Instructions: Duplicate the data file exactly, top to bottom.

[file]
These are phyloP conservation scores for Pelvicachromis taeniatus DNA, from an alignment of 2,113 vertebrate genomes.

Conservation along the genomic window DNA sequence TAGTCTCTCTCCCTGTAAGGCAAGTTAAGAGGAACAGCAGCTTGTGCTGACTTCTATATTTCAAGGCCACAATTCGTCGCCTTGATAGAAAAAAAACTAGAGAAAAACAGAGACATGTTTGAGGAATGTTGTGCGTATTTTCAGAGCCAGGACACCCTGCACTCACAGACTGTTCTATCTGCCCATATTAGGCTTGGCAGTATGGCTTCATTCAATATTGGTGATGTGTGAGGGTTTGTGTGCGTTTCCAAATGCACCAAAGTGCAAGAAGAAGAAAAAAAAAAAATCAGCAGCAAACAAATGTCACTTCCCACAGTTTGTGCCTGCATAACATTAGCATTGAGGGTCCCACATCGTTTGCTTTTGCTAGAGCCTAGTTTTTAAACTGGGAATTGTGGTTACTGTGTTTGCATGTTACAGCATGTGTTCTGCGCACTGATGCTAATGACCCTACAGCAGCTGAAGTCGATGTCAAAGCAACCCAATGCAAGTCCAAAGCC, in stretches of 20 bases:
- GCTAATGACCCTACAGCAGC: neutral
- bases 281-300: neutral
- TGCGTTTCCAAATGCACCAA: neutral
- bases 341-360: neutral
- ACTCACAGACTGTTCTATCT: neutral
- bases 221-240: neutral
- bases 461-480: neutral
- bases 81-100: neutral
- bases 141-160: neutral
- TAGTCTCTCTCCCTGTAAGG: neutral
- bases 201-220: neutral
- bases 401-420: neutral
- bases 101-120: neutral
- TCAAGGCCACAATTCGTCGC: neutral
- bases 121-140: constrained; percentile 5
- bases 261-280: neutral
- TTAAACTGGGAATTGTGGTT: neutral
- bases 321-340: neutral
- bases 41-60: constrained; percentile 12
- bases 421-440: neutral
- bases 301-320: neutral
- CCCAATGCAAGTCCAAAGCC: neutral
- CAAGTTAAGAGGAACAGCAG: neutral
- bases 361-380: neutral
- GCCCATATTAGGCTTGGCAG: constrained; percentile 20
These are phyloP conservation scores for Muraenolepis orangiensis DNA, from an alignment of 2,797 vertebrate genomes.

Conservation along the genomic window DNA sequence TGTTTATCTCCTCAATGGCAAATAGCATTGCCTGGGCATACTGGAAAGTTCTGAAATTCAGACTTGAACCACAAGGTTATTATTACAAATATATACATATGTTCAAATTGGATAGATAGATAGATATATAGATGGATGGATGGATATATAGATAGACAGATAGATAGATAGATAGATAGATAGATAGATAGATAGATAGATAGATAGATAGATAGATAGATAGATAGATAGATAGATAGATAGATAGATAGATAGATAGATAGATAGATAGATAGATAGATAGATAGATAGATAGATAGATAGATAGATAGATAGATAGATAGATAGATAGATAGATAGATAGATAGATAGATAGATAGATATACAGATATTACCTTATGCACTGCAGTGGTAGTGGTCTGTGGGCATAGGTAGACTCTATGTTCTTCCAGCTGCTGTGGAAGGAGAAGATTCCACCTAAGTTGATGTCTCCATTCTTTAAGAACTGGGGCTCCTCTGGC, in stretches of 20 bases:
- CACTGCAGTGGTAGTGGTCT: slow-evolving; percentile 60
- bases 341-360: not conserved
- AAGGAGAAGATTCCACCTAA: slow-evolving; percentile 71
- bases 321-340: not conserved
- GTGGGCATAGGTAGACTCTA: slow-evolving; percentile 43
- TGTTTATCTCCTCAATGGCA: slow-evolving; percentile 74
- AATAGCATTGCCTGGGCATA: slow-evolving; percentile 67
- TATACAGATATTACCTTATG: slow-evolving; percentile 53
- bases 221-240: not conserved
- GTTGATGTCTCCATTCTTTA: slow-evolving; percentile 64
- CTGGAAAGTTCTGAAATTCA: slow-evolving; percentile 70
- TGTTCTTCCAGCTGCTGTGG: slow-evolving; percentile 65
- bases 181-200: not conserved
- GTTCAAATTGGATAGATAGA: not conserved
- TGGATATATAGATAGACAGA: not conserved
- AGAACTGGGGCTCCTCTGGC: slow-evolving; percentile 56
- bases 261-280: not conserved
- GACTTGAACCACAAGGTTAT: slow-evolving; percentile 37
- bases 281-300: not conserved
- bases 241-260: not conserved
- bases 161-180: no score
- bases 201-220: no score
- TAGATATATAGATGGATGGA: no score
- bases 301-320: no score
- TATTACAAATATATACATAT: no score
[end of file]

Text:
These are phyloP conservation scores for Pelvicachromis taeniatus DNA, from an alignment of 2,113 vertebrate genomes.

Conservation along the genomic window DNA sequence TAGTCTCTCTCCCTGTAAGGCAAGTTAAGAGGAACAGCAGCTTGTGCTGACTTCTATATTTCAAGGCCACAATTCGTCGCCTTGATAGAAAAAAAACTAGAGAAAAACAGAGACATGTTTGAGGAATGTTGTGCGTATTTTCAGAGCCAGGACACCCTGCACTCACAGACTGTTCTATCTGCCCATATTAGGCTTGGCAGTATGGCTTCATTCAATATTGGTGATGTGTGAGGGTTTGTGTGCGTTTCCAAATGCACCAAAGTGCAAGAAGAAGAAAAAAAAAAAATCAGCAGCAAACAAATGTCACTTCCCACAGTTTGTGCCTGCATAACATTAGCATTGAGGGTCCCACATCGTTTGCTTTTGCTAGAGCCTAGTTTTTAAACTGGGAATTGTGGTTACTGTGTTTGCATGTTACAGCATGTGTTCTGCGCACTGATGCTAATGACCCTACAGCAGCTGAAGTCGATGTCAAAGCAACCCAATGCAAGTCCAAAGCC, in stretches of 20 bases:
- GCTAATGACCCTACAGCAGC: neutral
- bases 281-300: neutral
- TGCGTTTCCAAATGCACCAA: neutral
- bases 341-360: neutral
- ACTCACAGACTGTTCTATCT: neutral
- bases 221-240: neutral
- bases 461-480: neutral
- bases 81-100: neutral
- bases 141-160: neutral
- TAGTCTCTCTCCCTGTAAGG: neutral
- bases 201-220: neutral
- bases 401-420: neutral
- bases 101-120: neutral
- TCAAGGCCACAATTCGTCGC: neutral
- bases 121-140: constrained; percentile 5
- bases 261-280: neutral
- TTAAACTGGGAATTGTGGTT: neutral
- bases 321-340: neutral
- bases 41-60: constrained; percentile 12
- bases 421-440: neutral
- bases 301-320: neutral
- CCCAATGCAAGTCCAAAGCC: neutral
- CAAGTTAAGAGGAACAGCAG: neutral
- bases 361-380: neutral
- GCCCATATTAGGCTTGGCAG: constrained; percentile 20
These are phyloP conservation scores for Muraenolepis orangiensis DNA, from an alignment of 2,797 vertebrate genomes.

Conservation along the genomic window DNA sequence TGTTTATCTCCTCAATGGCAAATAGCATTGCCTGGGCATACTGGAAAGTTCTGAAATTCAGACTTGAACCACAAGGTTATTATTACAAATATATACATATGTTCAAATTGGATAGATAGATAGATATATAGATGGATGGATGGATATATAGATAGACAGATAGATAGATAGATAGATAGATAGATAGATAGATAGATAGATAGATAGATAGATAGATAGATAGATAGATAGATAGATAGATAGATAGATAGATAGATAGATAGATAGATAGATAGATAGATAGATAGATAGATAGATAGATAGATAGATAGATAGATAGATAGATAGATAGATAGATAGATAGATAGATAGATAGATAGATATACAGATATTACCTTATGCACTGCAGTGGTAGTGGTCTGTGGGCATAGGTAGACTCTATGTTCTTCCAGCTGCTGTGGAAGGAGAAGATTCCACCTAAGTTGATGTCTCCATTCTTTAAGAACTGGGGCTCCTCTGGC, in stretches of 20 bases:
- CACTGCAGTGGTAGTGGTCT: slow-evolving; percentile 60
- bases 341-360: not conserved
- AAGGAGAAGATTCCACCTAA: slow-evolving; percentile 71
- bases 321-340: not conserved
- GTGGGCATAGGTAGACTCTA: slow-evolving; percentile 43
- TGTTTATCTCCTCAATGGCA: slow-evolving; percentile 74
- AATAGCATTGCCTGGGCATA: slow-evolving; percentile 67
- TATACAGATATTACCTTATG: slow-evolving; percentile 53
- bases 221-240: not conserved
- GTTGATGTCTCCATTCTTTA: slow-evolving; percentile 64
- CTGGAAAGTTCTGAAATTCA: slow-evolving; percentile 70
- TGTTCTTCCAGCTGCTGTGG: slow-evolving; percentile 65
- bases 181-200: not conserved
- GTTCAAATTGGATAGATAGA: not conserved
- TGGATATATAGATAGACAGA: not conserved
- AGAACTGGGGCTCCTCTGGC: slow-evolving; percentile 56
- bases 261-280: not conserved
- GACTTGAACCACAAGGTTAT: slow-evolving; percentile 37
- bases 281-300: not conserved
- bases 241-260: not conserved
- bases 161-180: no score
- bases 201-220: no score
- TAGATATATAGATGGATGGA: no score
- bases 301-320: no score
- TATTACAAATATATACATAT: no score